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The end of the end of nature: the Anthropocene and the fate of the human

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The end of the end of nature : the Anthropocene and the fate of the human. / Szerszynski, Bronislaw.

In: Oxford Literary Review, Vol. 34, No. 2, 12.2012, p. 165-184.

Research output: Contribution to journalJournal article

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Szerszynski B. The end of the end of nature: the Anthropocene and the fate of the human. Oxford Literary Review. 2012 Dec;34(2):165-184. Available from, DOI: 10.3366/olr.2012.0040

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Szerszynski, Bronislaw / The end of the end of nature : the Anthropocene and the fate of the human.

In: Oxford Literary Review, Vol. 34, No. 2, 12.2012, p. 165-184.

Research output: Contribution to journalJournal article

Bibtex

@article{e9766aa9b49b4891a140bd9860b02e5e,
title = "The end of the end of nature: the Anthropocene and the fate of the human",
keywords = "Anthropocene, Climate change, Foucault, Derrida, Geology",
author = "Bronislaw Szerszynski",
year = "2012",
month = "12",
doi = "10.3366/olr.2012.0040",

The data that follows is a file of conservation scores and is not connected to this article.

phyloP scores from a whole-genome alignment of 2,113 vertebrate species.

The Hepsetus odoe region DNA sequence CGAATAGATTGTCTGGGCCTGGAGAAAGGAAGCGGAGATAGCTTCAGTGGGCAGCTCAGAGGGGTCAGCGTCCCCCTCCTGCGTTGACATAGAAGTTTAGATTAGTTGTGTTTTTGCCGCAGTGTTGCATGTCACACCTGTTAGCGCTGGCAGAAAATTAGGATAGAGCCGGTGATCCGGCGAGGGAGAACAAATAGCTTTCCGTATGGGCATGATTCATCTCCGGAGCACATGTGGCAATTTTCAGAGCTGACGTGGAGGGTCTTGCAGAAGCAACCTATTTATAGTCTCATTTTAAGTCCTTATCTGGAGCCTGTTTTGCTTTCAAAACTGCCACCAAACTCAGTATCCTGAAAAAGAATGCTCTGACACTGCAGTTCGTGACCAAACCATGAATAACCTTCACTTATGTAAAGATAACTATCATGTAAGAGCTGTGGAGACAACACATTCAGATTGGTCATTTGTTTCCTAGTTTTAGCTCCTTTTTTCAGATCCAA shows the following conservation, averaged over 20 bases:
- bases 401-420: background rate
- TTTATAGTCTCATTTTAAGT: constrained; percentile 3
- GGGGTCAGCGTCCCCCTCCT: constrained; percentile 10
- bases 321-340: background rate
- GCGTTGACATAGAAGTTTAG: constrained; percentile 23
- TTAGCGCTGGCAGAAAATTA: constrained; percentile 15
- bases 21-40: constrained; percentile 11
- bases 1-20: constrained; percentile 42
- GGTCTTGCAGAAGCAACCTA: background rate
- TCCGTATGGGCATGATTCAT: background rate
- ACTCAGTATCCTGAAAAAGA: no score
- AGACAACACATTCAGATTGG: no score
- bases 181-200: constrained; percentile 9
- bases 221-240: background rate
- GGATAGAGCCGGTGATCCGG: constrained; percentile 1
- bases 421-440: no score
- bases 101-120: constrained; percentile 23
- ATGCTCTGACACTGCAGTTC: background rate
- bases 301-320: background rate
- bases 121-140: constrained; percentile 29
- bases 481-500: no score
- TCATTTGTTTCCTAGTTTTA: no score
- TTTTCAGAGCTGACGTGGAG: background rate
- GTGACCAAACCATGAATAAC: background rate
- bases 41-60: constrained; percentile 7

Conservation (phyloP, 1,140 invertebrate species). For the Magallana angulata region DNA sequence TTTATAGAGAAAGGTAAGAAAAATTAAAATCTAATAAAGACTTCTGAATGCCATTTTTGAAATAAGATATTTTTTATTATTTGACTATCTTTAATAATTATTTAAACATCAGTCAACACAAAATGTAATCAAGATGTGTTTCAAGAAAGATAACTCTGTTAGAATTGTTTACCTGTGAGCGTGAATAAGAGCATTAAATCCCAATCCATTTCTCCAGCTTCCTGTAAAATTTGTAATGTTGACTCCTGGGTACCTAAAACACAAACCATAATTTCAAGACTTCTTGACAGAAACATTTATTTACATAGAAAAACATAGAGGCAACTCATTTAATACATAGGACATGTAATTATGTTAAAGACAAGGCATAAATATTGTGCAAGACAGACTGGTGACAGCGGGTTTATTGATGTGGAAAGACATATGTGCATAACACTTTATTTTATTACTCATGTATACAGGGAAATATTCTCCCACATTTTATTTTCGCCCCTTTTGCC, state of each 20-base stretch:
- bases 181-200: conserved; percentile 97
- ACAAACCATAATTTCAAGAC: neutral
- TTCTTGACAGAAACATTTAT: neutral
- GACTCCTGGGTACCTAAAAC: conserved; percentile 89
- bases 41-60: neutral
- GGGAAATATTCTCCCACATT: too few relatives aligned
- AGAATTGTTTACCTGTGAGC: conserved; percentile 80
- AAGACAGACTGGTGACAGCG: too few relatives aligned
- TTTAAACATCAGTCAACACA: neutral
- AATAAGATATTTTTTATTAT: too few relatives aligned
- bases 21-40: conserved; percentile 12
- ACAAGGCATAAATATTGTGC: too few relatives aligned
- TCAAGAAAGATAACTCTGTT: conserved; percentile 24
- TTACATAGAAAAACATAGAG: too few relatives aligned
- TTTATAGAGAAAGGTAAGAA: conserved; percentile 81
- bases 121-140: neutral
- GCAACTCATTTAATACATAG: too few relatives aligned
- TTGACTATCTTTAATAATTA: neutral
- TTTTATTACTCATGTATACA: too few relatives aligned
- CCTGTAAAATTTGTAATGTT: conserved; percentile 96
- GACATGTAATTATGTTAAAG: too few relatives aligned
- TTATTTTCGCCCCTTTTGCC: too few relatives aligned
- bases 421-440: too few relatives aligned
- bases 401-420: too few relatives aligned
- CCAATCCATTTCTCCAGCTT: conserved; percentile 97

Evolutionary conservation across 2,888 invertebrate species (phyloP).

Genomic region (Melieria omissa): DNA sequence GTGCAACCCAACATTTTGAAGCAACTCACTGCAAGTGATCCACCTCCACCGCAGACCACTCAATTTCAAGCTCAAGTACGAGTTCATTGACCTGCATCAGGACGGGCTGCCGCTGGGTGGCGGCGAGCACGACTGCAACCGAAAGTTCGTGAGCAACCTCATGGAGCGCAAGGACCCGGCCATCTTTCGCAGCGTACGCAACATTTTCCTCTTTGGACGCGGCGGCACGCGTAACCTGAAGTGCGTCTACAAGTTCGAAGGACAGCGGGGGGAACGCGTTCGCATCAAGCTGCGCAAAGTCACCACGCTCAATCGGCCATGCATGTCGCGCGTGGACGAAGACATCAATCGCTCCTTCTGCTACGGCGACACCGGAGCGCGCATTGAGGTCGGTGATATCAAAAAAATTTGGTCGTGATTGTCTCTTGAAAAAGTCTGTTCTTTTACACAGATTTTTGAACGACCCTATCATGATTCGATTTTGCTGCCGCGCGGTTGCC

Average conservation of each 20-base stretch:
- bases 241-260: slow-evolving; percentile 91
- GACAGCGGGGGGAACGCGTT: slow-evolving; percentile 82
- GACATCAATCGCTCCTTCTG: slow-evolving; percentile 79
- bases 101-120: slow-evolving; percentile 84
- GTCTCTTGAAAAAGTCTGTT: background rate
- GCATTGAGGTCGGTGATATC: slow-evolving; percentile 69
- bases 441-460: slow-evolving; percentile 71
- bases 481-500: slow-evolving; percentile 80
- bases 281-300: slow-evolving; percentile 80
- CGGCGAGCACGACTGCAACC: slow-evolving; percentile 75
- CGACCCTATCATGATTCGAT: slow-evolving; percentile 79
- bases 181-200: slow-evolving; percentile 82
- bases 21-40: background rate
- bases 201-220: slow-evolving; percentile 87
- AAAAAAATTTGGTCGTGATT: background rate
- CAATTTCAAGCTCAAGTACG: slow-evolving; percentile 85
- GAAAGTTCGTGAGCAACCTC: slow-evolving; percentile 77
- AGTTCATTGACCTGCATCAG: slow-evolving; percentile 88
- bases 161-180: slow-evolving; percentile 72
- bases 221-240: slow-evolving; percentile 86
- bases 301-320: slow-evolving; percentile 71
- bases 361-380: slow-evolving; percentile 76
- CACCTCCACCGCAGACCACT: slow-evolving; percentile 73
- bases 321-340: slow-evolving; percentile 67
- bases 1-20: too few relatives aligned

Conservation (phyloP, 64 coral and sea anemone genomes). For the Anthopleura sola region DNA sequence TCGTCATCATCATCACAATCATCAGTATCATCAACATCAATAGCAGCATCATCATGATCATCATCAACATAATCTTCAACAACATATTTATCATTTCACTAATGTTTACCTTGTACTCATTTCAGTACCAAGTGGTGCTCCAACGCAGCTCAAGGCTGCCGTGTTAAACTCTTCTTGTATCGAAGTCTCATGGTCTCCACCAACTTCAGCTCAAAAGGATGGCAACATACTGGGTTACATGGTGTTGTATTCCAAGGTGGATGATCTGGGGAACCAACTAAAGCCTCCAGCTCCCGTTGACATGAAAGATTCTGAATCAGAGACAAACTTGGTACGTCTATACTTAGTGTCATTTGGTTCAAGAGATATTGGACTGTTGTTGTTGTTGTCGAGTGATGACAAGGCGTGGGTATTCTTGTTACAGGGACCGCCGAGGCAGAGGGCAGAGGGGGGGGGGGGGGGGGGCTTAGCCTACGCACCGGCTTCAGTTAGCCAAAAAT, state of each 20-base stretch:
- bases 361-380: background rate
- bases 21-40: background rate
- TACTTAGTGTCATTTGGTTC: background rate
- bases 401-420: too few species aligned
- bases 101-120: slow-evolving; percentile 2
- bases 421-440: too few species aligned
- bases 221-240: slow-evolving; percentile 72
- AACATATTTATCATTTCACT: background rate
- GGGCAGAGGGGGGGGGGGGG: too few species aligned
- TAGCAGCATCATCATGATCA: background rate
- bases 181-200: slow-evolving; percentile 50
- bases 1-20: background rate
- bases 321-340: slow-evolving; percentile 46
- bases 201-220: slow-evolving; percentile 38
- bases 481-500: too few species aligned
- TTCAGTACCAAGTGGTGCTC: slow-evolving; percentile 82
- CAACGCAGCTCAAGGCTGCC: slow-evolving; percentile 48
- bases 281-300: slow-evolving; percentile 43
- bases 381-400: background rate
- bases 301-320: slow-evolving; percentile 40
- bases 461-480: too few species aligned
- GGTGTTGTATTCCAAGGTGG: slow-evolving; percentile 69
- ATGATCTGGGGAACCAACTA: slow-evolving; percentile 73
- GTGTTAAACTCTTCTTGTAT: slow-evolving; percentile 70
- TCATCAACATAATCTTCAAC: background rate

volume = "34",
pages = "165--184",
journal = "Oxford Literary Review",
issn = "0305-1498",
publisher = "Oxford Literary Review",
number = "2",

}

RIS

TY - JOUR

T1 - The end of the end of nature

T2 - Oxford Literary Review

AU - Szerszynski,Bronislaw

PY - 2012/12

Y1 - 2012/12

N2 - In this paper I explore the metaphor of the strata of the earth as ‘great stone book of nature’, and the Anthropocene epoch as its latest chapter. I suggest that the task of marking the base of the Anthropocene’s geological layer is entangled with questions about the human — about who would be the ‘onomatophore’ of the Anthropocene, would carry the name of ‘Anthropos’. I consider divergent ways of characterising the geological force of the Anthropocene — as Homo faber, Homo consumens and Homo gubernans — and situate this dispersal of the Anthropos within a more general dispersal of ‘man’ that occurs when human meets geology. I suggest that the becoming geological of the human in the Anthropocene is both the end of the great stone book of nature and the Aufhebung of ‘man’ — both his apotheosis and his eclipse.

AB - In this paper I explore the metaphor of the strata of the earth as ‘great stone book of nature’, and the Anthropocene epoch as its latest chapter. I suggest that the task of marking the base of the Anthropocene’s geological layer is entangled with questions about the human — about who would be the ‘onomatophore’ of the Anthropocene, would carry the name of ‘Anthropos’. I consider divergent ways of characterising the geological force of the Anthropocene — as Homo faber, Homo consumens and Homo gubernans — and situate this dispersal of the Anthropos within a more general dispersal of ‘man’ that occurs when human meets geology. I suggest that the becoming geological of the human in the Anthropocene is both the end of the great stone book of nature and the Aufhebung of ‘man’ — both his apotheosis and his eclipse.

KW - Anthropocene

KW - Climate change

KW - Foucault

KW - Derrida

KW - Geology

U2 - 10.3366/olr.2012.0040

DO - 10.3366/olr.2012.0040

M3 - Journal article

VL - 34

SP - 165

EP - 184

JO - Oxford Literary Review

JF - Oxford Literary Review

SN - 0305-1498

IS - 2

ER -